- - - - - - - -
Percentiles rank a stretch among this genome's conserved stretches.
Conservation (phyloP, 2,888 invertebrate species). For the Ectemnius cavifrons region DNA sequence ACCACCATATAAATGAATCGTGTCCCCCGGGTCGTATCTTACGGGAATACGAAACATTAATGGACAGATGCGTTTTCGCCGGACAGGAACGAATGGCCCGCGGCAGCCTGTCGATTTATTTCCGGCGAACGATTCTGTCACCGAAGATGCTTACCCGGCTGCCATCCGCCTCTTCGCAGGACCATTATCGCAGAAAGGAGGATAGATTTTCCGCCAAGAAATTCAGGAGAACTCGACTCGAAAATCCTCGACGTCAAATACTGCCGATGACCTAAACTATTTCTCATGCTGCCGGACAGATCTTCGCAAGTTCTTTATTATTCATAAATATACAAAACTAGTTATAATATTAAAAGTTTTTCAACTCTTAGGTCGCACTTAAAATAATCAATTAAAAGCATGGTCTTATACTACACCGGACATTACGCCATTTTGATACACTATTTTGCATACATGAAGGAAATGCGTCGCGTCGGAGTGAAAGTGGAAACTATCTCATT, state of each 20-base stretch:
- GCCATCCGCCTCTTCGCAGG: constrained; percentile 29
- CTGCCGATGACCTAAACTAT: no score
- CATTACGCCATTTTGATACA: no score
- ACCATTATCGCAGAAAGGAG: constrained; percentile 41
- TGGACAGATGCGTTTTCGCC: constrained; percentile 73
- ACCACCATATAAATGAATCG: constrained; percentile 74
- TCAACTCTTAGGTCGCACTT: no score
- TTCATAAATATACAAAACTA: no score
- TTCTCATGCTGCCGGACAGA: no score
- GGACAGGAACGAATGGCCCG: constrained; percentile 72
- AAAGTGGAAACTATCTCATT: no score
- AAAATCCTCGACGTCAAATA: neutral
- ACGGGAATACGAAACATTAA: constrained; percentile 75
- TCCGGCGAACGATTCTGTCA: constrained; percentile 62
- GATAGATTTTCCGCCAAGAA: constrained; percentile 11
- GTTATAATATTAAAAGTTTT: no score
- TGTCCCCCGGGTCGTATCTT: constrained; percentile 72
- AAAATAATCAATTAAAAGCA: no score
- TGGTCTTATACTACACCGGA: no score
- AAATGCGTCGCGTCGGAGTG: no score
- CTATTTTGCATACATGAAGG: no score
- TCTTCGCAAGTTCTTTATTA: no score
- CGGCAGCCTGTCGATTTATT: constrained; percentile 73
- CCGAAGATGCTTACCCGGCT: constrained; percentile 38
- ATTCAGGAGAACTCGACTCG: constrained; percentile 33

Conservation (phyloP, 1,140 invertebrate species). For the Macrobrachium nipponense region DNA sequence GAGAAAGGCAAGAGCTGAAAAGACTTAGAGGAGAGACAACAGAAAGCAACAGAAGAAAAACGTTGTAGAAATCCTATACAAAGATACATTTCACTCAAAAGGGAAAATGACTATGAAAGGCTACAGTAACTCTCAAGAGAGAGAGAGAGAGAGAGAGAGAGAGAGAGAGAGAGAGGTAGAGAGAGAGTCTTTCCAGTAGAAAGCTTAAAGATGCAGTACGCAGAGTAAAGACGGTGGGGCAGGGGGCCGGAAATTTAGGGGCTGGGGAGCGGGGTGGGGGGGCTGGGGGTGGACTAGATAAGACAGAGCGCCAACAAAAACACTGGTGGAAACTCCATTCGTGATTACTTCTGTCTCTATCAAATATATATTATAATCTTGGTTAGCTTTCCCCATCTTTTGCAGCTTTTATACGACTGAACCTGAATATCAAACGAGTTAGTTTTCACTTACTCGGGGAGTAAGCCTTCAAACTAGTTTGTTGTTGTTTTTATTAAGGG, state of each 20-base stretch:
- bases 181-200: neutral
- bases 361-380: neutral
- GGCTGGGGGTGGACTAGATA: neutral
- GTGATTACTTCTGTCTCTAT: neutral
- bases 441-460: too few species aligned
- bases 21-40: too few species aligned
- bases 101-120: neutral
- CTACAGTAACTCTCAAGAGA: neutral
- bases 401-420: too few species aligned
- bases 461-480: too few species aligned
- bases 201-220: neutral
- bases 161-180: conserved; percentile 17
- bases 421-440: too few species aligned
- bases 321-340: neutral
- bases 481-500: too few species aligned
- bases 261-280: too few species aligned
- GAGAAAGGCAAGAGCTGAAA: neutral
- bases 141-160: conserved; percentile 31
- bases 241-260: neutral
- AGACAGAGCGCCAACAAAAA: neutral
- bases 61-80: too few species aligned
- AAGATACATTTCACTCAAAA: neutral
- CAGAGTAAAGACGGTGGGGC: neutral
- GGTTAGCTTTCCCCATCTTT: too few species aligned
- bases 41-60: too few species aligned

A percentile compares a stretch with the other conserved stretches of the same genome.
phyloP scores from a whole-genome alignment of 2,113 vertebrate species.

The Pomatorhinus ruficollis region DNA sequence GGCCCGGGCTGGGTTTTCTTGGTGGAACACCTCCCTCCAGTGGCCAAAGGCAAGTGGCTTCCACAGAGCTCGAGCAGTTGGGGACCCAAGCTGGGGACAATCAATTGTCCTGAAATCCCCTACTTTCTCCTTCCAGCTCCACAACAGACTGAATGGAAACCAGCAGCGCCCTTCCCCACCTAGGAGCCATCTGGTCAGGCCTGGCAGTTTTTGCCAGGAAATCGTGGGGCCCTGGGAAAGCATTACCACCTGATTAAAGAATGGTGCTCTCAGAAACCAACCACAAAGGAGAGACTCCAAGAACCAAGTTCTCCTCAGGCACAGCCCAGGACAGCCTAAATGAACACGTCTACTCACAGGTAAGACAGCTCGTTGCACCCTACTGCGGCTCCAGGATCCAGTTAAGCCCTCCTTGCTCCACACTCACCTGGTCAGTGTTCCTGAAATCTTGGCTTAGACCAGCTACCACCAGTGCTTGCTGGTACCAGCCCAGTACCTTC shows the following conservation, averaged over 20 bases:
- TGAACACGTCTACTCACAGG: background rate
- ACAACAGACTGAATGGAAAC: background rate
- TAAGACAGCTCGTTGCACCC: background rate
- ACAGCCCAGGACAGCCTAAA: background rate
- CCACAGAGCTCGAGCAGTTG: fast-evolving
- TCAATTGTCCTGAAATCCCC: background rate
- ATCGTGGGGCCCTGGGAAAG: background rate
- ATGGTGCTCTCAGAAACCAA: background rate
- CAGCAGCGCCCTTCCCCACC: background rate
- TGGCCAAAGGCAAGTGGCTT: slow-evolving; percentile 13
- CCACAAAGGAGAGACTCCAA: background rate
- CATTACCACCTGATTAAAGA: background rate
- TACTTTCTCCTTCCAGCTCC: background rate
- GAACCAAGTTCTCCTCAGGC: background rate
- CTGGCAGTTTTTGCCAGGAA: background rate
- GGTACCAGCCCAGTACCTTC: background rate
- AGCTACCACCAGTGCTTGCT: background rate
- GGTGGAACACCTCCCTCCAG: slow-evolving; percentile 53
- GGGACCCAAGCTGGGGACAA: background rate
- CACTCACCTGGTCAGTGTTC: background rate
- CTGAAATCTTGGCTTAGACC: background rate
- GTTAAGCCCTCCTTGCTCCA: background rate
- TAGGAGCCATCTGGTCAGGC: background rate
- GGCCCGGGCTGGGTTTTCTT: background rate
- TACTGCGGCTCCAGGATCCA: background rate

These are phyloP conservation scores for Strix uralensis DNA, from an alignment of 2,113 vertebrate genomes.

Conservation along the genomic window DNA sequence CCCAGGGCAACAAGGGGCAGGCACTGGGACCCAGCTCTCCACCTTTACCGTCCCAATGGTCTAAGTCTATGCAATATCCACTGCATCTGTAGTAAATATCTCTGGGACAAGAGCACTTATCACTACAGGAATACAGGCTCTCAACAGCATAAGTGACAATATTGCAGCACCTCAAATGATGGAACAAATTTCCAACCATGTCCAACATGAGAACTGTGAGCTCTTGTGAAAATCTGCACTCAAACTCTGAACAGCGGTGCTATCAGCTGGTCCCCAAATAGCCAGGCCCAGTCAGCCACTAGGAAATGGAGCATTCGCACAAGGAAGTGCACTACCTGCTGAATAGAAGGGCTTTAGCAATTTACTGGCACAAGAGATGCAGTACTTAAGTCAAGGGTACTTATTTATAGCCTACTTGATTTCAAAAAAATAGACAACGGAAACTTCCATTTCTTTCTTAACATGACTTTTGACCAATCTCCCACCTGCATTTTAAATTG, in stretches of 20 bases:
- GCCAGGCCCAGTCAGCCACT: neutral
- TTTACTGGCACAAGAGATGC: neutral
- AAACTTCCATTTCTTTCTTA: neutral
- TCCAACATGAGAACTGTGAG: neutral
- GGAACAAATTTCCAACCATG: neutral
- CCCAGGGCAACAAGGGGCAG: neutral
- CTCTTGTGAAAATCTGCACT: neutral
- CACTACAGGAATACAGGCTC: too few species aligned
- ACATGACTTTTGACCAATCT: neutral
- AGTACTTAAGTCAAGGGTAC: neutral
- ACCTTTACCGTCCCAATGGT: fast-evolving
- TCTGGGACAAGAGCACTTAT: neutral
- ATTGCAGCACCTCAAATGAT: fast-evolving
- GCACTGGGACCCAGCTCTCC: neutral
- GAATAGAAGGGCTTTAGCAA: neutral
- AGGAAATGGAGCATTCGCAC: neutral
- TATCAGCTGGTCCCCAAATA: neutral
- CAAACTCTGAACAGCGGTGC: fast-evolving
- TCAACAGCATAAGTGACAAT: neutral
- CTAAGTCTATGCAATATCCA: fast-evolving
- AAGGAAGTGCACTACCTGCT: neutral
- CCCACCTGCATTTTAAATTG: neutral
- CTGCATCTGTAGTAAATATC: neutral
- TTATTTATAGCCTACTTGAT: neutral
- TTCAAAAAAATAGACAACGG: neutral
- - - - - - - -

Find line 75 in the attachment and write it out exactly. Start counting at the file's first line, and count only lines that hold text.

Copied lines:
- GGGACCCAAGCTGGGGACAA: background rate